MUSKEGON HEIGHTS, Mich. — Good things are happening at East Park Manor in Muskegon Heights.
“Because of the simple fact that these kids in the projects, they don’t get half the resources everybody else has,” Taking Back Muskegon's Michelle Tyson said.
Which is why Taking Back Muskegon, a nonprofit focused on providing kids with programming to keep them off the streets, brought the resources directly to the kids that live there.
“We didn’t want to have to make them go outside their walls to get those resources when they have a whole center here,” Tyson said.
Michelle Tyson and Aviance Watts run a summer day camp at East Park Manor. From science experiments and art projects to a car wash to raise money for an upcoming trip to Michigan's Adventure, they're making sure kids who live there have something positive to do.
At first, they had about eight kids show up regularly.
Michelle says parents were nervous to let their kids go to the center because of ongoing violence.
“I said, 'If we stop right now, we will never get it going,'” Tyson said.
The Muskegon County Sheriff's Department and Muskegon Heights Police Department worked with Taking Back Muskegon and stepped up patrols through the neighborhood. That, combined with speed bumps added throughout the neighborhood, meant people felt safer. More kids started attending.
Now they're up to about 20 kids who regularly attend summer camp.
That's not all. Taking Back Muskegon unlocked the neighborhood park near East Park Manor, which was covered with broken glass and beer bottles.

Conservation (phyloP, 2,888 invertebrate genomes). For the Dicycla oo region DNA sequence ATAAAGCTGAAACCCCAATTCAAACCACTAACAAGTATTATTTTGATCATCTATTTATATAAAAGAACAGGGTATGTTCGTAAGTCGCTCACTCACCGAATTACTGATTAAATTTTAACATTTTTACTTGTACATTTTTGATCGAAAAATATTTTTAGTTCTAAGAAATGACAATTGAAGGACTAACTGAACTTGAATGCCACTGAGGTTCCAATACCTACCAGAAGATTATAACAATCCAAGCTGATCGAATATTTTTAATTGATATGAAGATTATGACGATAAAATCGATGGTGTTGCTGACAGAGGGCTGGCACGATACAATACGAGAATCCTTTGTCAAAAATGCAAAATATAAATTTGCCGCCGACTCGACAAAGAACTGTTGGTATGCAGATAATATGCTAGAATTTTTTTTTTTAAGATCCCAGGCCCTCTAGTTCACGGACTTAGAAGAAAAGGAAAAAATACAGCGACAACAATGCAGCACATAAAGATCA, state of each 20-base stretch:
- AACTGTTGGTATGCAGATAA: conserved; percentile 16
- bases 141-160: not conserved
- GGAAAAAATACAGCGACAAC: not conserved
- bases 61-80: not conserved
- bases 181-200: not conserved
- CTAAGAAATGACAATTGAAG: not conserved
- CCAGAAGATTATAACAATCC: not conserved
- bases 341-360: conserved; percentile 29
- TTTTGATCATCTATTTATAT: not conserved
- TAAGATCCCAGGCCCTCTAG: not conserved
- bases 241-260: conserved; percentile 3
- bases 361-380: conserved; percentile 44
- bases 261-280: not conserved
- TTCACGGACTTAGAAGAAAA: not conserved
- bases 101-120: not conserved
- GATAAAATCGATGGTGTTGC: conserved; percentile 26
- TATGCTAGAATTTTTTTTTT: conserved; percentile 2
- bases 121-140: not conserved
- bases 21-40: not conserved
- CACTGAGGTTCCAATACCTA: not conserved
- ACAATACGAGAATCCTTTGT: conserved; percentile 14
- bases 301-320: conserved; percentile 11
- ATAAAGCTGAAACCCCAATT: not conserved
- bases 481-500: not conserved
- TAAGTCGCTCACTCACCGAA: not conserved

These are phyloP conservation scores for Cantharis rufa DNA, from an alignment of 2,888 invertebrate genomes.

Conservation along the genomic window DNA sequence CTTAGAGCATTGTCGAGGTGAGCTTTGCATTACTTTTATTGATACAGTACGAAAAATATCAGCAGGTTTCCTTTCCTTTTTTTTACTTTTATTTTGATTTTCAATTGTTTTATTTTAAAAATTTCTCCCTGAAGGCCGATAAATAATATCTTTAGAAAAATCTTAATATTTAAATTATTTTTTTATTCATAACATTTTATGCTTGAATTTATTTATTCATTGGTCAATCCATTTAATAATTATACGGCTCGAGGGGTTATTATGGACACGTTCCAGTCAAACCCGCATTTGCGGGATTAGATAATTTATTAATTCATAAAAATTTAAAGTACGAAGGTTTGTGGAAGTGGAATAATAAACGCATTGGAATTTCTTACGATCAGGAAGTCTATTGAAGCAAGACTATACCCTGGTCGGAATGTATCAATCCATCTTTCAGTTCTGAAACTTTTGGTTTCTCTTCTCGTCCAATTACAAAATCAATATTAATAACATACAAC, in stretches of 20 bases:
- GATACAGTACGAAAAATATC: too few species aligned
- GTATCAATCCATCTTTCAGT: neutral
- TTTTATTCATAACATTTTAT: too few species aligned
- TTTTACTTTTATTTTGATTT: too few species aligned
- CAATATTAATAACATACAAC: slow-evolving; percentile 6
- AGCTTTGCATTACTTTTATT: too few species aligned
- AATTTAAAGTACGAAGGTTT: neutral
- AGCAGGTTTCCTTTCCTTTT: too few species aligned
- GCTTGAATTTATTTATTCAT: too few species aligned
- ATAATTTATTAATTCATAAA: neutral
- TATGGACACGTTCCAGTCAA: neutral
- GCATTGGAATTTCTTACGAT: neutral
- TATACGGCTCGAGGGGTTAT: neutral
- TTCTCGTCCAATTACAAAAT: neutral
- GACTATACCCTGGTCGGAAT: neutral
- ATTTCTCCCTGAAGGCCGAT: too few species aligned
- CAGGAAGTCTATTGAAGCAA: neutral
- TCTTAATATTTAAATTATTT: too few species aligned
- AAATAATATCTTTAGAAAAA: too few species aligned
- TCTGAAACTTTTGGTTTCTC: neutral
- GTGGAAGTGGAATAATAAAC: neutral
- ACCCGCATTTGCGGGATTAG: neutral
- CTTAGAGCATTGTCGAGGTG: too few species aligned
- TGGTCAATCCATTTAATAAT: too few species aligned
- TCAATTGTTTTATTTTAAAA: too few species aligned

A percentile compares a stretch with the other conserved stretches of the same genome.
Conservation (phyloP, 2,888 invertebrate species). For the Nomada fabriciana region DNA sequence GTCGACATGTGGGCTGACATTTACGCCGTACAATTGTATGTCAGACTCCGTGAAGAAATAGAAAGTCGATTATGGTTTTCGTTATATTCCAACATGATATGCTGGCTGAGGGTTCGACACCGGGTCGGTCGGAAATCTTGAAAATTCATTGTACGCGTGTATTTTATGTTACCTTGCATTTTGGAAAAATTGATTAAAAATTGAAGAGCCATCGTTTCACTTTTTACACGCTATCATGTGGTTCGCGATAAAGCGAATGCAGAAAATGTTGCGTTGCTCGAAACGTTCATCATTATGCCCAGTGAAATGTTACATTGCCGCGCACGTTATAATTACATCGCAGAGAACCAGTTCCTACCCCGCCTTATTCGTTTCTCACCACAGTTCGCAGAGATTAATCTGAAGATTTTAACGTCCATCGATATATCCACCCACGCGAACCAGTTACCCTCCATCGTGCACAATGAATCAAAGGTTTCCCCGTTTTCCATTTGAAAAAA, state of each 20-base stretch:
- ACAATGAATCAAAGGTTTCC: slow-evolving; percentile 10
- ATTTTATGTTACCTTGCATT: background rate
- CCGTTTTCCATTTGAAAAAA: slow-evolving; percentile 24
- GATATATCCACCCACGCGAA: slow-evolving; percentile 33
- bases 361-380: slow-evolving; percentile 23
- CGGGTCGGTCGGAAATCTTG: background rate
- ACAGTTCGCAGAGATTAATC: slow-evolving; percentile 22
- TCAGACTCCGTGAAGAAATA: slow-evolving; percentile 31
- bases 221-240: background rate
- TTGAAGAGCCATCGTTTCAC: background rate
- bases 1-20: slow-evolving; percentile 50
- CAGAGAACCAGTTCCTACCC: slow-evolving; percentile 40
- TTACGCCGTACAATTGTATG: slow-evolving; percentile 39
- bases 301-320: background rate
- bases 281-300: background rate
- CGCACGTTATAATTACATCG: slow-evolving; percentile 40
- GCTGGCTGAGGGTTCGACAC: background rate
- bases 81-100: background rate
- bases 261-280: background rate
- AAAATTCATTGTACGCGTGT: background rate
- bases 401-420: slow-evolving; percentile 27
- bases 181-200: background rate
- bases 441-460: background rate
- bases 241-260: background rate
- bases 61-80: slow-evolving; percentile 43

“It feels so good to ride past here on a day like today and see this. Just kids having a place to play. They weren’t playing. Because there were empty beer bottles. They weren’t even coming in,” Taking Back Muskegon President Aviance Watts said.
For the first time in 20 years, the park is open and clean for kids to play at, and the basketball court has rims and nets again. It's also lit up at night.
Taking Back Muskegon President Aviance Watts says since they cleaned up the park, people have started cleaning up after themselves. Now, you have to look hard to find litter.
Watts says this is what community is all about: spaces like this one that keep kids on the right path.
“If you ask me, the streets have taken over. I mean that in a lot of different aspects. They’ve taken over our babies. They’re the ones who’s raising our babies now. They’re the ones taking our babies,” Watts said.